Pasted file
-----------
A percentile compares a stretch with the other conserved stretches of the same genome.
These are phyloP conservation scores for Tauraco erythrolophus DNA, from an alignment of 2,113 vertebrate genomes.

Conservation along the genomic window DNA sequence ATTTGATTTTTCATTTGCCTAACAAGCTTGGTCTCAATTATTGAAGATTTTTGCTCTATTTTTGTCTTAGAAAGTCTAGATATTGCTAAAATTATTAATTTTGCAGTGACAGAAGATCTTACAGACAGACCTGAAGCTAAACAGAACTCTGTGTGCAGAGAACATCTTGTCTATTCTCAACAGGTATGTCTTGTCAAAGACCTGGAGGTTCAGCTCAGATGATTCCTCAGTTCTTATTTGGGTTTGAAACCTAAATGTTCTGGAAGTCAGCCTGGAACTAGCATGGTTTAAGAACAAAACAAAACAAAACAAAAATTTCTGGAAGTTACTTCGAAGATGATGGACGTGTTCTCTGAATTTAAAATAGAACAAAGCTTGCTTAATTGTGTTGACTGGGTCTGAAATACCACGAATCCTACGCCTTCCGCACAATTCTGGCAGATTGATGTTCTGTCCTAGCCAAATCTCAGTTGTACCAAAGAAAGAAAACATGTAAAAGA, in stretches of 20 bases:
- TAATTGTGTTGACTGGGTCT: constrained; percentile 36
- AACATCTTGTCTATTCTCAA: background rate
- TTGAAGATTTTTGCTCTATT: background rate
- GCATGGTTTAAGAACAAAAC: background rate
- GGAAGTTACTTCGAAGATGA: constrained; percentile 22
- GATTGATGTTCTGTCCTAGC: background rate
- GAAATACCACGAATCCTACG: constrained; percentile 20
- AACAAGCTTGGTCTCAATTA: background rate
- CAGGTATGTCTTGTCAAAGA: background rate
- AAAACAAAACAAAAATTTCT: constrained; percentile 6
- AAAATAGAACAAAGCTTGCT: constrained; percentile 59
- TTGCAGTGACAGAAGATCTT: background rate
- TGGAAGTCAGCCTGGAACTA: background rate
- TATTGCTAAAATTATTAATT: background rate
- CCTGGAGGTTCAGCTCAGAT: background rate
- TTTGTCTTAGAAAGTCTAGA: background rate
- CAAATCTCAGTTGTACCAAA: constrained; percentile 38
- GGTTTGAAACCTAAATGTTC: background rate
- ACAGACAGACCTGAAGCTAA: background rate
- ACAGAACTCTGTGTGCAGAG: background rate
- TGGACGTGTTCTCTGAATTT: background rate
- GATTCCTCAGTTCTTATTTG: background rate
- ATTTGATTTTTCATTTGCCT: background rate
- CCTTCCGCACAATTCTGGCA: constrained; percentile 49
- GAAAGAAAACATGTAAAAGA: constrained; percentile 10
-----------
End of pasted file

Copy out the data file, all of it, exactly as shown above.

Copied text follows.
A percentile compares a stretch with the other conserved stretches of the same genome.
These are phyloP conservation scores for Tauraco erythrolophus DNA, from an alignment of 2,113 vertebrate genomes.

Conservation along the genomic window DNA sequence ATTTGATTTTTCATTTGCCTAACAAGCTTGGTCTCAATTATTGAAGATTTTTGCTCTATTTTTGTCTTAGAAAGTCTAGATATTGCTAAAATTATTAATTTTGCAGTGACAGAAGATCTTACAGACAGACCTGAAGCTAAACAGAACTCTGTGTGCAGAGAACATCTTGTCTATTCTCAACAGGTATGTCTTGTCAAAGACCTGGAGGTTCAGCTCAGATGATTCCTCAGTTCTTATTTGGGTTTGAAACCTAAATGTTCTGGAAGTCAGCCTGGAACTAGCATGGTTTAAGAACAAAACAAAACAAAACAAAAATTTCTGGAAGTTACTTCGAAGATGATGGACGTGTTCTCTGAATTTAAAATAGAACAAAGCTTGCTTAATTGTGTTGACTGGGTCTGAAATACCACGAATCCTACGCCTTCCGCACAATTCTGGCAGATTGATGTTCTGTCCTAGCCAAATCTCAGTTGTACCAAAGAAAGAAAACATGTAAAAGA, in stretches of 20 bases:
- TAATTGTGTTGACTGGGTCT: constrained; percentile 36
- AACATCTTGTCTATTCTCAA: background rate
- TTGAAGATTTTTGCTCTATT: background rate
- GCATGGTTTAAGAACAAAAC: background rate
- GGAAGTTACTTCGAAGATGA: constrained; percentile 22
- GATTGATGTTCTGTCCTAGC: background rate
- GAAATACCACGAATCCTACG: constrained; percentile 20
- AACAAGCTTGGTCTCAATTA: background rate
- CAGGTATGTCTTGTCAAAGA: background rate
- AAAACAAAACAAAAATTTCT: constrained; percentile 6
- AAAATAGAACAAAGCTTGCT: constrained; percentile 59
- TTGCAGTGACAGAAGATCTT: background rate
- TGGAAGTCAGCCTGGAACTA: background rate
- TATTGCTAAAATTATTAATT: background rate
- CCTGGAGGTTCAGCTCAGAT: background rate
- TTTGTCTTAGAAAGTCTAGA: background rate
- CAAATCTCAGTTGTACCAAA: constrained; percentile 38
- GGTTTGAAACCTAAATGTTC: background rate
- ACAGACAGACCTGAAGCTAA: background rate
- ACAGAACTCTGTGTGCAGAG: background rate
- TGGACGTGTTCTCTGAATTT: background rate
- GATTCCTCAGTTCTTATTTG: background rate
- ATTTGATTTTTCATTTGCCT: background rate
- CCTTCCGCACAATTCTGGCA: constrained; percentile 49
- GAAAGAAAACATGTAAAAGA: constrained; percentile 10